Spectrum 158. Whitebait Street.

Loading the player...

Tono kōrero mai

A look at a community of whitebaiters at the mouth of the Paringa River in South Westland, north of Haast.
Jim and Rae Matson introduce Stephen Riley to some of the regular whitebaiters as he learns about the history and customs of the community and why they liken themselves to neighbours in 'Coronation Street'.

Several generations of the same families have fished here for decades, living for months at a time in huts built on the edge of the river.
Jim's sister Joan and a friend Joan Work, are also present. They discuss the legendary West Coast Labour Weekend parties, which feature large amounts of beer.
The protocol of only fishing your own designated 'trench' is discussed, along with the rules about helping a woman to put her nets in or out

Jim describes the changes in the river, which has moved its course over the years.
By agreement all the fishers use open nets, so everyone gets a fair go if there is a "run" of fish. Trap nets are not used.

They describe the similarities between local characters and those found on "Coronation Street" and note that the communal nature of their lifestyle is what makes the community work, with everyone helping each other out.

Frank Matson, Jim's brother, describes his 'trench' and the way the fish are caught. He has been white-baiting since the 1940s, when there were no freezers to hold the fish which were kept in a 'live box" or cage in the water. He spends about three months a year on the river.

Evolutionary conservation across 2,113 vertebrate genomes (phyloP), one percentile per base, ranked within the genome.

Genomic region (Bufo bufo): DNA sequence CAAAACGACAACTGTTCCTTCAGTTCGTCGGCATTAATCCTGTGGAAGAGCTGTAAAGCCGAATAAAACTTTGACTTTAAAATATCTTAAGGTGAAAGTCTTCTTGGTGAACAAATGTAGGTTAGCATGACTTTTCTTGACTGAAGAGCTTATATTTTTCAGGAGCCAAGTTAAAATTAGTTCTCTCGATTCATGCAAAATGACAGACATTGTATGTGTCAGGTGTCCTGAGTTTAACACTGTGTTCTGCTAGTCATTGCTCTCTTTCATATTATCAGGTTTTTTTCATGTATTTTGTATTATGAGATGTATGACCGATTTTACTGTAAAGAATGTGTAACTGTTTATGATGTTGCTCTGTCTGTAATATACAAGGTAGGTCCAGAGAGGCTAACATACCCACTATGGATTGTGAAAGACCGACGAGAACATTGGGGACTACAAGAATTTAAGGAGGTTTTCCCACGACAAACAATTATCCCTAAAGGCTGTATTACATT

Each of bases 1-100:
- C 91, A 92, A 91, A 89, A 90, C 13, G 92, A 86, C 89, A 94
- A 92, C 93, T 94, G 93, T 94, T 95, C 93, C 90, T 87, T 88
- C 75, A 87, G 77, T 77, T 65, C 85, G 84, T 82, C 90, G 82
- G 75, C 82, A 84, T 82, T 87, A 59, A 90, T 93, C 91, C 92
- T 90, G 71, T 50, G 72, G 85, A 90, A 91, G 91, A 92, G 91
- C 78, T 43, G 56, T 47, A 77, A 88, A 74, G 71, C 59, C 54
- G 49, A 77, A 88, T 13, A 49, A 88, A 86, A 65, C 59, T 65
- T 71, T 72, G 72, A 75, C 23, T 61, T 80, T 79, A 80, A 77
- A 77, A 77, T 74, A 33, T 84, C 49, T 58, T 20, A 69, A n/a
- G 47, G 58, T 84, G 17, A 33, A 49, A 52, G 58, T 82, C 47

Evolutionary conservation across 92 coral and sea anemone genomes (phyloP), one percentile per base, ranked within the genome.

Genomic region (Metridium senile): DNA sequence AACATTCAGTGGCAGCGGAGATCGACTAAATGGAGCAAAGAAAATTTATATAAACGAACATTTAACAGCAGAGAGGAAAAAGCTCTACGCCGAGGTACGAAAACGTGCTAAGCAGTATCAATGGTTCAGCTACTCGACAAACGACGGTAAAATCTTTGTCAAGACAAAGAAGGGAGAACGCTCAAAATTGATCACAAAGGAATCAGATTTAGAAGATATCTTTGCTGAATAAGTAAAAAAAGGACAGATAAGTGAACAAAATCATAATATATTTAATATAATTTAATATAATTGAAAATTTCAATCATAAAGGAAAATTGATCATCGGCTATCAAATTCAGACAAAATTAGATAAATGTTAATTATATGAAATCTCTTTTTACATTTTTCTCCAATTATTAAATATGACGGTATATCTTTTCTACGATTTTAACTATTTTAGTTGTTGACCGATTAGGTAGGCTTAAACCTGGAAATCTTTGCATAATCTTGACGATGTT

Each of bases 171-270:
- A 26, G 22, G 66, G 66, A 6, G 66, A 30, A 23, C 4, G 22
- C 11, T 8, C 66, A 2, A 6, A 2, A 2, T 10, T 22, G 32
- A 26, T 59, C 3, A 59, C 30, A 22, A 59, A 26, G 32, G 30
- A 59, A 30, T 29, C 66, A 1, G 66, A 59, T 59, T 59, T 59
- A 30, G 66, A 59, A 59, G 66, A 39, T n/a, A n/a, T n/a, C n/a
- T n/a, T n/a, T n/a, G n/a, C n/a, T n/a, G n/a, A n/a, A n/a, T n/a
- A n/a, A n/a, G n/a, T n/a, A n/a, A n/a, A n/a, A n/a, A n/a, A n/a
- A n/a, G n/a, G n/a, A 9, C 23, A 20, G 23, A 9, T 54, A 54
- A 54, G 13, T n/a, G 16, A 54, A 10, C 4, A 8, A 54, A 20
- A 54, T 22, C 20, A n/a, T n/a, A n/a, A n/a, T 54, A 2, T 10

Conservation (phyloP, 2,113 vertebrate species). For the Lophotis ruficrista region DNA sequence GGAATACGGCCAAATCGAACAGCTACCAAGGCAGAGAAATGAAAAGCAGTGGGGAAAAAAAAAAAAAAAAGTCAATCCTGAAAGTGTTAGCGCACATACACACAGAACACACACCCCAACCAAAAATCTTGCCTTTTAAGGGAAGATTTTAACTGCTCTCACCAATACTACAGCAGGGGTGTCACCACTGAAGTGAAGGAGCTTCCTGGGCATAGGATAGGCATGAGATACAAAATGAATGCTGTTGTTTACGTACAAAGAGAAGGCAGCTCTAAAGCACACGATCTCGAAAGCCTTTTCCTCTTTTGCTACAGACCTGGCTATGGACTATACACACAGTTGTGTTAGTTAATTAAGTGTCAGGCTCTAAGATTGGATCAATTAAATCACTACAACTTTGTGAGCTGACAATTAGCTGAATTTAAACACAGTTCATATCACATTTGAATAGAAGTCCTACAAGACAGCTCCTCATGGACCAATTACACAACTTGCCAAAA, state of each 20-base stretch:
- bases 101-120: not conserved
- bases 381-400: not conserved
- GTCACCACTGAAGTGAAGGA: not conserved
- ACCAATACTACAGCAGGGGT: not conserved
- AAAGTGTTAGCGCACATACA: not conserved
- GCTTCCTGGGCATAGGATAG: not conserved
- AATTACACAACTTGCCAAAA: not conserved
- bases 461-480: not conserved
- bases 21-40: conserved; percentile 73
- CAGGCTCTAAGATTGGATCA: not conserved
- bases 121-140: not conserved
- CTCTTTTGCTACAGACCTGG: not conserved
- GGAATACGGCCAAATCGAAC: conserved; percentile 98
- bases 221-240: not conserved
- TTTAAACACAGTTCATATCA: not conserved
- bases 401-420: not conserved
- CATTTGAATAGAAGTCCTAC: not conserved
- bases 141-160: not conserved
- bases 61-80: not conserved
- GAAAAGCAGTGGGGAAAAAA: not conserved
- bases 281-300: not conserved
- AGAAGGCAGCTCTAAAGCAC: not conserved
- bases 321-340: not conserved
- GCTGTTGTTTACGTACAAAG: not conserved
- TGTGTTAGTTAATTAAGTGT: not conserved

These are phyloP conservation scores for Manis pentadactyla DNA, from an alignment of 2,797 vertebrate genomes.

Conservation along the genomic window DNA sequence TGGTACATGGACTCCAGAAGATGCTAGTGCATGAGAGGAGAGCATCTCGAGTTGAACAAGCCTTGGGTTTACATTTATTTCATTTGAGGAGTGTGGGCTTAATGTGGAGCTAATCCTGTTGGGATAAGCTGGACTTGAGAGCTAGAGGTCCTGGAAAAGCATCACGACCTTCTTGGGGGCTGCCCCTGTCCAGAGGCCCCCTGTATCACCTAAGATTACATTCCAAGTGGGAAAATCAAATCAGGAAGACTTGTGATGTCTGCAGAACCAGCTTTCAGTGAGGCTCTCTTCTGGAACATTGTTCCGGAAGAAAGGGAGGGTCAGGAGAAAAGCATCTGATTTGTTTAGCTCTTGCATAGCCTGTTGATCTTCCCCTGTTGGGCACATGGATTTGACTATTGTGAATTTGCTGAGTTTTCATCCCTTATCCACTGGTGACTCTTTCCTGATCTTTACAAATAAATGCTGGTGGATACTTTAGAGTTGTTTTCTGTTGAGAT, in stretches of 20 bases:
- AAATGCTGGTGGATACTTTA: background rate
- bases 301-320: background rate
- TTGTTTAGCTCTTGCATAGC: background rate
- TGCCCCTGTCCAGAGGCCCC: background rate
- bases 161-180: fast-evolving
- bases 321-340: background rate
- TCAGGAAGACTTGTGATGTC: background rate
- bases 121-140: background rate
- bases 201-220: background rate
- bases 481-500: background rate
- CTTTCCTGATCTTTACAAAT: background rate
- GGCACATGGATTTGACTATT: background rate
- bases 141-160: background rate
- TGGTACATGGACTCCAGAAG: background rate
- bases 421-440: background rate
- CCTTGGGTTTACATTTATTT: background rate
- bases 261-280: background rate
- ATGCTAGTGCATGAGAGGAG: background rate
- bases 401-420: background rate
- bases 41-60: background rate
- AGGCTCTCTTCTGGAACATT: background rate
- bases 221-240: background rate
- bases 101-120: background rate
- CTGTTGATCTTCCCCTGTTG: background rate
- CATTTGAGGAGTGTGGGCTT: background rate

The programme finishes with the cooking of whitebait patties with Rae and Joan, who recall the primitive kitchen and bathroom facilities of some of the huts. Patties made with about two pounds of fish are served up.

Favourite item:

Request information

Year 1975

Reference number 33205

Media type AUDIO

Collection Sound Collection

Credits RNZ Collection
MATSON, Jim, Speaker/Kaikōrero
MATSON, Ray, Speaker/Kaikōrero
Riley, Stephen, Producer

Duration 00:29:06

Date 1975

We use cookies to help us understand how you use our site, and make your experience better. To find out more read our privacy policy.

Whakamahia ai mātou ngā pihikete ki te rapu māramatanga ki te āhua o tō whakamahi i tēnei paetukutuku, ki te whakapai hoki i tō whai wāhi mai. Ki te rapu kōrero anō pānuitia te kaupapahere tūmataiti.